Also known as 1,25(OH)2-D3, 1,25-DHCC, 1,25-Dihydroxycholecalciferol, 1?,25(OH)2D3, 1?,25-dihydroxycholecalciferol, 1?,25-dihydroxyvitamin D3, 1alpha,25(OH)2D3, 1alpha,25-Dihydroxycholecalciferol, 1alpha,25-Dihydroxyvitamin D3, Calcijex, Calcitriolum, Decostriol, Rocaltrol

A synthetic physiologically-active analog of vitamin D, specifically the vitamin D3 form. Calcitriol regulates calcium in vivo by promoting absorption in the intestine, reabsorption in the kidneys, and, along with parathyroid hormone, regulation of bone growth. A calcitriol receptor-binding protein appears to exist in the mucosa of human intestine. Calcitriol also induces cell cycle arrest at G0/G1 phase of the cell cycle, cell differentiation, and apoptosis, resulting in inhibition of proliferation of some tumor cell types. This agent may be chemopreventive for colon and prostate cancers. (NCI04)

Originator: NCI Thesaurus | Source: The website of the National Cancer Institute (http://www.cancer.gov)

Can I take Calcitriol while breastfeeding?

Calcitriol is the normal physiologically active form of vitamin D, 1,25-dihydroxyvitamin D. Limited data indicate that its use in nursing mothers in appropriately adjusted doses does not affect the breastfed infant. If calcitriol is required by the mother, it is not a reason to discontinue breastfeeding. Calcitriol and calcium dosage requirements are usually reduced during lactation in women with hypoparathyroidism.[1][2][3][4][5][6][7][8] The American Academy of Pediatrics recommends the administration of a minimum of 400 IU of vitamin D daily to all infants, children and adolescents.[9]

Drug levels

Maternal Levels. Relevant published information was not found as of the revision date.

Infant Levels. Relevant published information was not found as of the revision date.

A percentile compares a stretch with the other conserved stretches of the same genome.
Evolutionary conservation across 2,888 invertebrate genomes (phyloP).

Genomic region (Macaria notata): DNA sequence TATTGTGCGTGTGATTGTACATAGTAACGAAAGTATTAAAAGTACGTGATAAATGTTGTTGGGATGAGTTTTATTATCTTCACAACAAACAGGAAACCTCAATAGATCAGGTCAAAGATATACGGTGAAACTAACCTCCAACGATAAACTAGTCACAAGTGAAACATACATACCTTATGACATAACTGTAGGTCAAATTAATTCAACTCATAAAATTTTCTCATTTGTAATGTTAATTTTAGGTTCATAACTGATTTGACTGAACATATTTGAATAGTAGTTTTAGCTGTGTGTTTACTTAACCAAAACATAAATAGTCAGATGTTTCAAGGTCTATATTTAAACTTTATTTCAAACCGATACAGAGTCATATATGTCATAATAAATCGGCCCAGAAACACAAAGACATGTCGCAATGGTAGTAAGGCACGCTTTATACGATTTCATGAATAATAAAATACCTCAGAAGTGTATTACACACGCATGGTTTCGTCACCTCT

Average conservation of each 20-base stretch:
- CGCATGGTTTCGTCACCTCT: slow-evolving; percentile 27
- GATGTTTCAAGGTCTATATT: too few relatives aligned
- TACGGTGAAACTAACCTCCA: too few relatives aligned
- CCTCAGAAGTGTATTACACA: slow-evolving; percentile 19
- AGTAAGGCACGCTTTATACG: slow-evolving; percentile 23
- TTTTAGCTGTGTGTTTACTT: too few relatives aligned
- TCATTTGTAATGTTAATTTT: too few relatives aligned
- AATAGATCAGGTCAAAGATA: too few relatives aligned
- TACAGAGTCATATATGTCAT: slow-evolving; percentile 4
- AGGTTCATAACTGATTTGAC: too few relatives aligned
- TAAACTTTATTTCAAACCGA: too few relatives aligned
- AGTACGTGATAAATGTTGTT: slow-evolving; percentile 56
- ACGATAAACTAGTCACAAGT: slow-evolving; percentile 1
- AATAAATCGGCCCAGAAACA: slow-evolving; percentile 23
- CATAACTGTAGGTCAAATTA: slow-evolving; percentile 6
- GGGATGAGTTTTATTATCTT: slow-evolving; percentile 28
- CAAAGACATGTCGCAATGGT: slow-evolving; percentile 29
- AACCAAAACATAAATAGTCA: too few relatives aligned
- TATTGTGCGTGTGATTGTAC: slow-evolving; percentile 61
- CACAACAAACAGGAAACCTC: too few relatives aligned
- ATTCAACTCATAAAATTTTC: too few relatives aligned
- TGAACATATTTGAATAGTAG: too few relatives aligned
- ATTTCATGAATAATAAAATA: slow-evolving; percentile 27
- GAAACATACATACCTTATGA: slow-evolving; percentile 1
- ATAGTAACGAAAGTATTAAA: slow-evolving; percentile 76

Effects in breastfed infants

Maternal Levels. Relevant published information was not found as of the revision date.

Infant Levels. Relevant published information was not found as of the revision date.

Possible effects on lactation

Relevant published information was not found as of the revision date.

References

1. Sweeney LL, Malabanan AO, Rosen H. Decreased calcitriol requirements during pregnancy and lactation, with a window of increased requirements immediately postpartum. Endocr Pract. 2010;1-11. PMID: 20061285

2. Cathebras P, Cartry O, Sassolas G, Rousset H. [Hypercalcemia induced by lactation in 2 patients with treated hypoparathyroidism]. Rev Med Interne. 1996;17:675-6. PMID: 8881196

3. Caplan RH, Wickus GG. Reduced calcitriol requirements for treating hypoparathyroidism during lactation. A case report. J Reprod Med. 1993;38:914-8. PMID: 8277494

4. Caplan RH, Beguin EA. Hypercalcemia in a calcitriol-treated hypoparathyroid woman during lactation. Obstet Gynecol. 1990;76 (3 Pt 2):485-9. PMID: 2381632

5. Cundy T, Haining SA, Guilland-Cumming DF et al. Remission of hypoparathyroidism during lactation: evidence for a physiological role for prolactin in the regulation of vitamin D metabolism. Clin Endocrinol (Oxf). 1987;26:667-74. PMID: 3665123

6. Mather KJ, Chik CL, Corenblum B. Maintenance of serum calcium by parathyroid hormone-related peptide during lactation in a hypoparathyroid patient. J Clin Endocrinol Metab. 1999;84:424-7. PMID: 10022395

7. Rude RK, Haussler MR, Singer FR. Postpartum resolution of hypocalcemia in a lactating hypoparathyroid patient. Endocrinol Jpn. 1984;31:227-33. PMID: 6548698

8. Krysiak R, Kobielusz-Gembala I, Okopien B. Hypoparathyroidism in pregnancy. Gynecol Endocrinol. 2011;27:529-32. PMID: 21463229

9. Wagner CL, Greer FR. Prevention of rickets and vitamin D deficiency in infants, children, and adolescents. Pediatrics. 2008;122:1142-52. PMID: 18977996

10. Callies F, Arlt W, Scholz HJ et al. Management of hypoparathyroidism during pregnancy–report of twelve cases. Eur J Endocrinol. 1998;139:284-9. PMID: 9758437

11. Moretti ME, Verjee Z, Ito S, Koren G. Breast-feeding during maternal use of azathioprine. Ann Pharmacother. 2006;40:2269-72. PMID: 17132809

Last Revision Date

20150310

Disclaimer:Information presented in this database is not meant as a substitute for professional judgment. You should consult your healthcare provider for breastfeeding advice related to your particular situation. The U.S. government does not warrant or assume any liability or responsibility for the accuracy or completeness of the information on this Site.

Source: LactMed – National Library of Medicine (NLM)

3D Model of the Calcitriol molecule

MolView – data visualization platform